WYOMING, Mich. — Capt. Amie Kemppainen’s journey to become the first female commander of an infantry company has been hard-fought.
Last week, Kemppainen assumed command of the Michigan Army National Guard’s Bravo Company, 3rd Battalion in the 126th Infantry Regiment. She says the accomplishment has been in the making for over 25 years.
“If I’m not willing to do it myself, then I shouldn’t be asking anybody else to do it," Kemppainen or "Captain K" says is her motto.
It's something she's lived by, proving time and time again that she's willing to put in the work to keep up with the men.
“You realize at the end of the day, gender, male or female, this job is not for everybody," Kemppainen tells FOX 17. "The infantry is absolutely not for everybody and it shouldn’t be.”
When Kemppainen joined the military, she faced extra hurdles from day one.
She originally wanted to serve as active duty military police, but the recruiter at the time told her that wasn't going to happen because she was too short. That's something Kemppainen laughs at now.
She ended up being an administrative clerk and then joining the National Guard. In the early 2000's, when things in the Middle East got more dangerous, so did her duties.
“If we were gonna deploy, I didn’t want to do paperwork," Kemppainen says. "I wanted to go actually be outside the wire, so I became a truck driver much to the surprise and chagrin of some folks I could reach the pedals.”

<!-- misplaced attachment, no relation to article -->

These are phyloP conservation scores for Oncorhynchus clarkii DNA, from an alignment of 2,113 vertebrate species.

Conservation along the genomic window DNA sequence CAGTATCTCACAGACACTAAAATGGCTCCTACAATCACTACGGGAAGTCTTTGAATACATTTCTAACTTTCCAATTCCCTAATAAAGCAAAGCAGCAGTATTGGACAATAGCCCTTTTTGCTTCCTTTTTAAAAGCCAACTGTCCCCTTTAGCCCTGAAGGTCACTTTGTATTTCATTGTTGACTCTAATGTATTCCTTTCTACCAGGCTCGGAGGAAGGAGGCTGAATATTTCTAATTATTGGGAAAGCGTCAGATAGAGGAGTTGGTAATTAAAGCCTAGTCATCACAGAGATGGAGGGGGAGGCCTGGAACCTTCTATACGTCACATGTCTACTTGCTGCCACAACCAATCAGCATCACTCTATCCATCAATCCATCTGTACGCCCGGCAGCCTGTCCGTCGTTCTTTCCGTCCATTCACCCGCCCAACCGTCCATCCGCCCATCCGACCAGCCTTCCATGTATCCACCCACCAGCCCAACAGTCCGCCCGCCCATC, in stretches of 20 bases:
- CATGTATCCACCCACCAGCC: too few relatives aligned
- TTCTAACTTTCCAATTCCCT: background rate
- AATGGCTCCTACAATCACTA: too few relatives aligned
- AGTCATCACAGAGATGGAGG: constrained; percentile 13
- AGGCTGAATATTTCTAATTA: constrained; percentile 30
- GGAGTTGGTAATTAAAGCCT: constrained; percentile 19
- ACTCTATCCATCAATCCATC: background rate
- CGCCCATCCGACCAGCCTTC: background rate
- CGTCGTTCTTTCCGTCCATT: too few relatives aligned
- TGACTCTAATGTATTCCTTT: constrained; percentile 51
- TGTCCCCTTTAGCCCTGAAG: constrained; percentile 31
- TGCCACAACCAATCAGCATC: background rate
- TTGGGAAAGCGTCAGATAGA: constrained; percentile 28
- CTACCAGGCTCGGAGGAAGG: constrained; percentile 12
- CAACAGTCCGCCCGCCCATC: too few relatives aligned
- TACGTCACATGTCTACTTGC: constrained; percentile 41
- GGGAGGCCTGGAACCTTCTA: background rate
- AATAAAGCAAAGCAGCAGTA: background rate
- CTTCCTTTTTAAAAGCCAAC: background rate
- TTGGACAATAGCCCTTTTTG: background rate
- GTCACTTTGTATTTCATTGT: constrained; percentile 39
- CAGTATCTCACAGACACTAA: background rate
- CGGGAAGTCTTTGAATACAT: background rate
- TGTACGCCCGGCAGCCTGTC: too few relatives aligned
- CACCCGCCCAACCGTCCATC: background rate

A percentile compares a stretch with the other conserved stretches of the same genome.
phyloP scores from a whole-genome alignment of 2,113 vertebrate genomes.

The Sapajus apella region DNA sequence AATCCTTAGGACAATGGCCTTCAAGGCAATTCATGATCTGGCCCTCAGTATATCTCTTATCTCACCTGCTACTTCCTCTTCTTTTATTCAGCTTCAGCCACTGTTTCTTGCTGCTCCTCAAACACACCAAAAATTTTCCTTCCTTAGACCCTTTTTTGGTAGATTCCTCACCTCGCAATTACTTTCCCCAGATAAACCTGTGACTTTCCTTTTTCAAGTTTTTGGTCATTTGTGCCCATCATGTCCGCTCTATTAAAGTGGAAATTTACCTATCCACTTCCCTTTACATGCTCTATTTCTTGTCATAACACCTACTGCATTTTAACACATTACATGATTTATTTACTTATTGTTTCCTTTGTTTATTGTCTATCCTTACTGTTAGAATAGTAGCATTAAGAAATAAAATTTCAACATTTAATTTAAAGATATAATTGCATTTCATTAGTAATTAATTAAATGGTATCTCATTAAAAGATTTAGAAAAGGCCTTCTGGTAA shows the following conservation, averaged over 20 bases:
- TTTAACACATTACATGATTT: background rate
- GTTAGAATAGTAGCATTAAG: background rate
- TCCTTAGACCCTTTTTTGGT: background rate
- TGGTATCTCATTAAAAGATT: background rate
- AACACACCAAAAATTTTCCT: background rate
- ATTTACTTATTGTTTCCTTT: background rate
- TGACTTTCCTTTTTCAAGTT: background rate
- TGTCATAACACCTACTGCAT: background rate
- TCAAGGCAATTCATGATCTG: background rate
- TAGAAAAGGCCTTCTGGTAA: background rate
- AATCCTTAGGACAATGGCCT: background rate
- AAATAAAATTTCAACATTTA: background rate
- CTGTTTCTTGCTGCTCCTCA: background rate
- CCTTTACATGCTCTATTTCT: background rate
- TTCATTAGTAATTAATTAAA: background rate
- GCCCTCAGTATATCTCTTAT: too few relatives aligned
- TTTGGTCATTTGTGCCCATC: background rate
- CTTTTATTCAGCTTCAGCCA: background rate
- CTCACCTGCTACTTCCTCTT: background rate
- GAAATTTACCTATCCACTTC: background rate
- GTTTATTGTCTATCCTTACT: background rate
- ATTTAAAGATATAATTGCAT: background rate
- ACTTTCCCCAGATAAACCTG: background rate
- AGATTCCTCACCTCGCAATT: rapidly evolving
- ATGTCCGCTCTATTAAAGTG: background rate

Kemppainen was deployed to Iraq in 2004 where she worked as a truck driver. It was then that she decided to become an officer. Since then, she's worked her way up the ranks to become the first female company commander in the Army National Guard.
“Really I never set out to be the first," Kemppainen says. "I just wanted to crack the code and work through the nuances or issues so that anyone that comes beside me or behind me doesn’t have to do that legwork and the other side of that is, it’s a whole team of people. It isn’t me by myself.”
As the first female, there are a lot of people watching her every move and every mistake but Kemppainen says there's one set of eyes that means the most.
“Well to be quite honest, I never set out to be anyone’s role model other than my daughter’s," Kemppainen says. “And at one point she wrote me a note in her book at school and it said, ‘you can do it. I believe you can be an infantry officer even if no one else does. Keep doing work, do hard work. Don’t quit.’”